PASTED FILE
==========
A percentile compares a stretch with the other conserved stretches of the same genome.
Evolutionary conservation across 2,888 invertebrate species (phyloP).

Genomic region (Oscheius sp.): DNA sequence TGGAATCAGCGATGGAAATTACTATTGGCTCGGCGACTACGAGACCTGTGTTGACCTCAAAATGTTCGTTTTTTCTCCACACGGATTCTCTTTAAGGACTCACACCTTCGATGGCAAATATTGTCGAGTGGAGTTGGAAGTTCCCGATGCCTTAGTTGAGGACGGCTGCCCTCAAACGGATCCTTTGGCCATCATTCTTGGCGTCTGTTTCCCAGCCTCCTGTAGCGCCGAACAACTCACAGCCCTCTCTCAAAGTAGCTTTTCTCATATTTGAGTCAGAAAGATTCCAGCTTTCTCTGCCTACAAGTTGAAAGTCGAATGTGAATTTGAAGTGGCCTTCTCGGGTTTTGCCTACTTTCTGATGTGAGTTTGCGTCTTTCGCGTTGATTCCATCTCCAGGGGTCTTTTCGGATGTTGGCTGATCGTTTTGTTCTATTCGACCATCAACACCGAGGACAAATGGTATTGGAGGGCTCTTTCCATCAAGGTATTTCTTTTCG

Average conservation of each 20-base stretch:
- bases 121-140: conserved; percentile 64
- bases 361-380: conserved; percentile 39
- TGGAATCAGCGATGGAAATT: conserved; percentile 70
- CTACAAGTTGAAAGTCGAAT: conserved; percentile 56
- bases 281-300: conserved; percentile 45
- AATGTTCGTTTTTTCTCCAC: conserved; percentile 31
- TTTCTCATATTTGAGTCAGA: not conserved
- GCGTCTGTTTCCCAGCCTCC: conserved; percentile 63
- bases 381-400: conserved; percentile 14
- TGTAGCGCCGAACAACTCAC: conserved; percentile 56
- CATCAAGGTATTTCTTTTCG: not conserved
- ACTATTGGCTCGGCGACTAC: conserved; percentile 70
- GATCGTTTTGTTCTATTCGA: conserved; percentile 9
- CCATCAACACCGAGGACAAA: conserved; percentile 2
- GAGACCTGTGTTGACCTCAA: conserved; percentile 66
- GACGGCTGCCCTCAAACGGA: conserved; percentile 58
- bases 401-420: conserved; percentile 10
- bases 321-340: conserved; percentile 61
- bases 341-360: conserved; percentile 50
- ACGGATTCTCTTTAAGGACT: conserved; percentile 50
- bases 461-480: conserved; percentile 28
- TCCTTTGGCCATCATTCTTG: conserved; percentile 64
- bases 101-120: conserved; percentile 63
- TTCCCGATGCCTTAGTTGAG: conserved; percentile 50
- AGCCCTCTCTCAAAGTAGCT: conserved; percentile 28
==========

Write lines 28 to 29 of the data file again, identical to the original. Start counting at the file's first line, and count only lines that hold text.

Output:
- TTCCCGATGCCTTAGTTGAG: conserved; percentile 50
- AGCCCTCTCTCAAAGTAGCT: conserved; percentile 28